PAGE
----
But as he and his friends travel towards the coast, they find a riddle that may save a kingdom — or cost them their lives.

Banished: The Riddled Stone Book One by homeschooled teen author Teresa Gaskins, is being serialized freely on this website at the pace of one chapter per week. The full novel is available in ebook or paperback format on Amazon, Kobo, iBooks, Barnes & Noble, and other online retailers.


PART THREE

Click here to read from the beginning.

Chapter 26

Arnold

Arnold clambered carefully over the rocks. After a short debate, he had convinced the girls that the hoof print in the mud was too obvious. He was sure Chris had not gone into the cave they had been planning to investigate, and Terrin couldn’t find any tracks headed down the mountain, so they agreed to try the slope with the waterfall.

The path was rocky and jumbled. They didn’t expect to be able to follow Chris’s trail, but if they moved fast enough, they might be able to catch up with him.

They had been in constant travel since lunch. He hadn’t thought the horses would be able to make the climb, especially with the persistent patches of mist that hung in the valley despite the afternoon sun shining down, but Nora had found a narrow, switch-back trail to the top of the waterfall.

Now she was several yards ahead of him, following the small stream that gurgled down a narrow valley between high cliffs, easily finding the best footing where the horses were safe to go. Her boots were made of strong, flexible leather that protected her feet from the sharp rocks, and her loose pants could be tucked in, with the boots tightened around them.

The next time I decide to go hiking in the mountains, he thought, I’ll stop in North Yorc first and get some proper gear.

Rich balked at the rough footing, and Arnold pulled gently on the reins, clucking encouragement. Placing his hoofs with caution, the horse came along. Minty followed, tied to the other horse’s saddle with a loose rope.

Terrin brought up the rear, trudging along, sour and gloomy. Arnold knew that she hated the mountains. Though they had their own kind of amazing beauty, she would always feel much happier in the thick, green forests of Xell than in the thin, pine woods of the mountain. He wondered if that wasn’t the main source of her uneasy mood.

He picked his way around a patch of loose gravel, not trusting it to stay put under his feet. Then he noticed a break in the cliff to his left, and he paused.

The break opened into a passage from which a narrow ledge wound around the outer side of the mountain, with an abrupt drop to the forest valley below. The whole thing was only a yard wide, barely room for a horse to walk safely. But it reminded him sharply of something.

Chris’s dream — he had mentioned a ledge like this, and that he’d seen someone going along it. Knowing how he had been obsessed with riddles and dreams lately, no doubt he would investigate. It didn’t look like the ledge went anywhere, but perhaps Chris had found something.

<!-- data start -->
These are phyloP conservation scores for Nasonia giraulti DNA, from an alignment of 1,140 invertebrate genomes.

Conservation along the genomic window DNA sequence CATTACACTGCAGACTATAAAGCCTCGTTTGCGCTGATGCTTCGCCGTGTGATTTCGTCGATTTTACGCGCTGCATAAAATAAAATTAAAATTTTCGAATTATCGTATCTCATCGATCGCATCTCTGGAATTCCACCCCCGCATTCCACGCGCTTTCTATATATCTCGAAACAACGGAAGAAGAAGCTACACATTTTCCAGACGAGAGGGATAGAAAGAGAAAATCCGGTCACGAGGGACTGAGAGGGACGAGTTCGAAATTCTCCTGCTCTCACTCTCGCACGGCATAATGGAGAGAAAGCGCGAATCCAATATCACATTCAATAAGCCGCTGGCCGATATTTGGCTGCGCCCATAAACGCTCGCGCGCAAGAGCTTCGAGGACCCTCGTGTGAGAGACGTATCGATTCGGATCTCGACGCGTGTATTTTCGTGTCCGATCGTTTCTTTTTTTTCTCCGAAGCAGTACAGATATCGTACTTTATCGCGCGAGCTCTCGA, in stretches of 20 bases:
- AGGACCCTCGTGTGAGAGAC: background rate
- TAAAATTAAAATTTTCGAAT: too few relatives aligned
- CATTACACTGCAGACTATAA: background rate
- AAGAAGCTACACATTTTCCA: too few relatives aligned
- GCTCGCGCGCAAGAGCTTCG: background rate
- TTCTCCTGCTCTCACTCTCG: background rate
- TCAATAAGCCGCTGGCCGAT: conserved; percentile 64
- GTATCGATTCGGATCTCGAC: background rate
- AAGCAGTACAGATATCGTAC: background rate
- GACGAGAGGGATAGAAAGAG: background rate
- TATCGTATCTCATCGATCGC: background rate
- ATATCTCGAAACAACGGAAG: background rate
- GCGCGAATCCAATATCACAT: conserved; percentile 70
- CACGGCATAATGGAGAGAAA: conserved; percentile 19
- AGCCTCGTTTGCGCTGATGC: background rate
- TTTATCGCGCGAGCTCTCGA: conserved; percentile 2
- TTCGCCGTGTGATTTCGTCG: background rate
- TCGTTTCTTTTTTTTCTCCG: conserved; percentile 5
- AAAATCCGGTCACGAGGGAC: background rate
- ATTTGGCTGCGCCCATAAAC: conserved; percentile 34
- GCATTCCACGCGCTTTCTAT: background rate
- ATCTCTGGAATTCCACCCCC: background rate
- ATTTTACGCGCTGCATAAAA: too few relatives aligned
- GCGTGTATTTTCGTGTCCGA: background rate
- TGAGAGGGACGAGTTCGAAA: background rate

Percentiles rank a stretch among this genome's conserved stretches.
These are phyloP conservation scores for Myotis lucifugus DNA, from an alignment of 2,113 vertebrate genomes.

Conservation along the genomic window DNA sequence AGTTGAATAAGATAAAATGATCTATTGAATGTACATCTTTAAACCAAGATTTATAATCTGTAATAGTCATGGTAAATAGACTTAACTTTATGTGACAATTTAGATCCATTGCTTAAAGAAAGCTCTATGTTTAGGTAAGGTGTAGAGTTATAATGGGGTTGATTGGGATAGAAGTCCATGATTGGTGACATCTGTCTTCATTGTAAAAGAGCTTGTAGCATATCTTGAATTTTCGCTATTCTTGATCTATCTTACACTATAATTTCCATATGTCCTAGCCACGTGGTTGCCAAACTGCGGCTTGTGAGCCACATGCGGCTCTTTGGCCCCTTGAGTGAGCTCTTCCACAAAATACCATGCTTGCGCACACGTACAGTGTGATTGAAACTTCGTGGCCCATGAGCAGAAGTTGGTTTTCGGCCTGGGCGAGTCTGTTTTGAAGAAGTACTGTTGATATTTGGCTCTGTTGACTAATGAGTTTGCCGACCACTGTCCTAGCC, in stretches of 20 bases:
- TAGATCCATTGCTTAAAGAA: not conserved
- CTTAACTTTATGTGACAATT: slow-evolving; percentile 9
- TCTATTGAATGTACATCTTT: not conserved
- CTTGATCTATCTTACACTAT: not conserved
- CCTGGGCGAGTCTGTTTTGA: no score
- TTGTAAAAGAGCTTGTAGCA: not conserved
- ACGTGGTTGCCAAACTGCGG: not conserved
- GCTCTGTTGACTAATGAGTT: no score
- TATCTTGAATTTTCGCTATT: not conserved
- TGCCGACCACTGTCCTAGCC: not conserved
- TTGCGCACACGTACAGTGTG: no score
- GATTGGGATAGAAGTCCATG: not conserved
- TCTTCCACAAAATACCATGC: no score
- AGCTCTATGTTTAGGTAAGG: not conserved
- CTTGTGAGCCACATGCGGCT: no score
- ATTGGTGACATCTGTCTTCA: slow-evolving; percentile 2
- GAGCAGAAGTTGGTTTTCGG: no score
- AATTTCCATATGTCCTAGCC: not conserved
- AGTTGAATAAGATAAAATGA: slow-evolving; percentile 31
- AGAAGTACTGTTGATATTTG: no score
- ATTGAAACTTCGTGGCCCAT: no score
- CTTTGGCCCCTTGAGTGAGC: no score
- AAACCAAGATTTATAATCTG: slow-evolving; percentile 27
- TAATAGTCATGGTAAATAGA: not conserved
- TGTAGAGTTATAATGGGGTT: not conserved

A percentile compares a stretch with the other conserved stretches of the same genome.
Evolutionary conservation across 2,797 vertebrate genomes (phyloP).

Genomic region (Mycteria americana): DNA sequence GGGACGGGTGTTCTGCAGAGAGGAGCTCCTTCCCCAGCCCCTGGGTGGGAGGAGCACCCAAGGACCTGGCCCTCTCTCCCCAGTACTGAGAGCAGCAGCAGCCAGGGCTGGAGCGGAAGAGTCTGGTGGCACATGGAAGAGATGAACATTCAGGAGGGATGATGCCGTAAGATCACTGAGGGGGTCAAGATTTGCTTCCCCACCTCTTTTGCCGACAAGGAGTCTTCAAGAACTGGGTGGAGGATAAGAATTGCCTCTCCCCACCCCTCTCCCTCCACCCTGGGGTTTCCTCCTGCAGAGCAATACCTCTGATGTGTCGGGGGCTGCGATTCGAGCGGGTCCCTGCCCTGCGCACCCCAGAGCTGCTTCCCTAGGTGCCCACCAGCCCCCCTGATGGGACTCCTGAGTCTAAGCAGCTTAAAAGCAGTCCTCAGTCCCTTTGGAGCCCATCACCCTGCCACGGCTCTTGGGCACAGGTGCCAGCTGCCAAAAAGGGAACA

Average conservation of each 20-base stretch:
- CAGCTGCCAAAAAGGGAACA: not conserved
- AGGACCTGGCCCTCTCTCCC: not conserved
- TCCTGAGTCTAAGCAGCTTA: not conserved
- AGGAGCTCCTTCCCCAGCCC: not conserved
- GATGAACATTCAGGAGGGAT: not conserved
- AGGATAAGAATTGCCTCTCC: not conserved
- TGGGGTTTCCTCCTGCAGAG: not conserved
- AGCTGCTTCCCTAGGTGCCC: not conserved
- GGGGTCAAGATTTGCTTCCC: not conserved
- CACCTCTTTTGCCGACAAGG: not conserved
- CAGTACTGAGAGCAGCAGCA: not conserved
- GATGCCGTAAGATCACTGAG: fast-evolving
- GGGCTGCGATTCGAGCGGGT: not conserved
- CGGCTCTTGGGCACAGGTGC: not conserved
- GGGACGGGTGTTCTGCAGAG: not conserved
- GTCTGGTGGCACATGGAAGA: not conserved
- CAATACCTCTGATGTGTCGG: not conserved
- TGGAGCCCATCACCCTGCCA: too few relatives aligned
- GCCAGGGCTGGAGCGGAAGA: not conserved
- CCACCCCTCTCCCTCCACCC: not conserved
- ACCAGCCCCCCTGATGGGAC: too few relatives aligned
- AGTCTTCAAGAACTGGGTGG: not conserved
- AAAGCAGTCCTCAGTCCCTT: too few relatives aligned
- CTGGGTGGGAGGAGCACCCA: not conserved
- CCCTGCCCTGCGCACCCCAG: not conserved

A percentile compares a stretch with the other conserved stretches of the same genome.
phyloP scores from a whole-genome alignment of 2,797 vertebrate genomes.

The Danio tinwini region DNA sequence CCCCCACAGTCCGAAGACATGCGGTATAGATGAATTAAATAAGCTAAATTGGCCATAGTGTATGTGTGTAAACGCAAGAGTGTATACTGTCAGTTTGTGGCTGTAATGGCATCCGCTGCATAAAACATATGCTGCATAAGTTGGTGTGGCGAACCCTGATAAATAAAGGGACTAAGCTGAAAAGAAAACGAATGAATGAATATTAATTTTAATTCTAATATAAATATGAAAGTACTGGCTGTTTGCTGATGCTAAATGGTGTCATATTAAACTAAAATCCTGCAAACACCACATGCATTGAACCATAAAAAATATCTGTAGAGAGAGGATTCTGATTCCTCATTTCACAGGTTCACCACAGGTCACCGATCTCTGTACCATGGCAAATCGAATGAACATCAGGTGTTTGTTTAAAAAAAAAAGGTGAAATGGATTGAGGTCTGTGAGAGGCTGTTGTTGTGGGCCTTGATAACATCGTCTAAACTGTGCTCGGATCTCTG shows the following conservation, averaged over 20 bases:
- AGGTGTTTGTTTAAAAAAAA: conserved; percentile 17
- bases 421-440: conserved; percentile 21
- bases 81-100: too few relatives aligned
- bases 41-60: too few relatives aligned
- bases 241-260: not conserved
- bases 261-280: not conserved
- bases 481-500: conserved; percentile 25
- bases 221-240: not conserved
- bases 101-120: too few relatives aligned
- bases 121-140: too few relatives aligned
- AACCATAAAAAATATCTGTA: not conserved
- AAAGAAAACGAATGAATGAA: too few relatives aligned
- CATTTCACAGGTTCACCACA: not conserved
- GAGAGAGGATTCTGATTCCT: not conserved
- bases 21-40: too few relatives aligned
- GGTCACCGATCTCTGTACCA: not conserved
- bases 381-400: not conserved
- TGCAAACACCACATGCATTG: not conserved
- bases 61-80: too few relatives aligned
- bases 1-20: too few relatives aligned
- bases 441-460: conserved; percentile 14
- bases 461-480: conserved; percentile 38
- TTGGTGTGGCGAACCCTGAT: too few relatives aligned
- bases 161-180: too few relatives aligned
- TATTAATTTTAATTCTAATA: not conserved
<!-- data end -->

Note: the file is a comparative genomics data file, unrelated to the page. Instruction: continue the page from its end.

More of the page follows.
“Nora, come back here,” Arnold called. “I want you to see this.”

She turned and headed back down.

By the time she arrived, Terrin was standing by Arnold with a puzzled look on her face.

“Why are we stopping here?” Terrin asked.

Nora went past them to pat Minty’s neck while she waited to hear Arnold’s answer.

He gestured at the ledge. “The other day Chris told me he had a dream that he was going along a ledge just like this. I think we should check it out.”

Nora contemplated it for a second.

“True. But it looks dangerous for the horses. Let me try it alone first. Then if there’s anything to see, we can all go.”

He nodded, but Terrin was more cautious. “Are you sure? There’s no proof that this is actually the stream he was following in his dream.”

Nora shrugged. “It can’t hurt to look it over. Besides, mountains can hold all sorts of secrets. If you’re not used to them, then you’ll probably never find them. And if you don’t look, you definitely won’t.”

So Arnold left the horses with Terrin. He followed Nora to where the ledge opened out on the side of the mountain, then watched as she edged along, pressing herself against the cliff.

She reached the end of the rock wall. Arnold half expected her to turn and disappear around a corner, but instead, she stood there with her hands on the rock, making small movements that made no sense.

Then there was a scraping noise, and Nora disappeared for a minute, and part of the stone wall shifted out. After a couple of minutes, she reappeared and started back along the ledge with a big grin on her face.


Read Chapter Twenty-Seven…

Copyright © 2012 by Teresa Gaskins
Published by Tabletop Academy Press
Cover and layout copyright © 2016 by Tabletop Academy Press
Cover art copyright © Anton Tokarev / DepositPhoto.com, and Christian Joudrey / Unsplash.com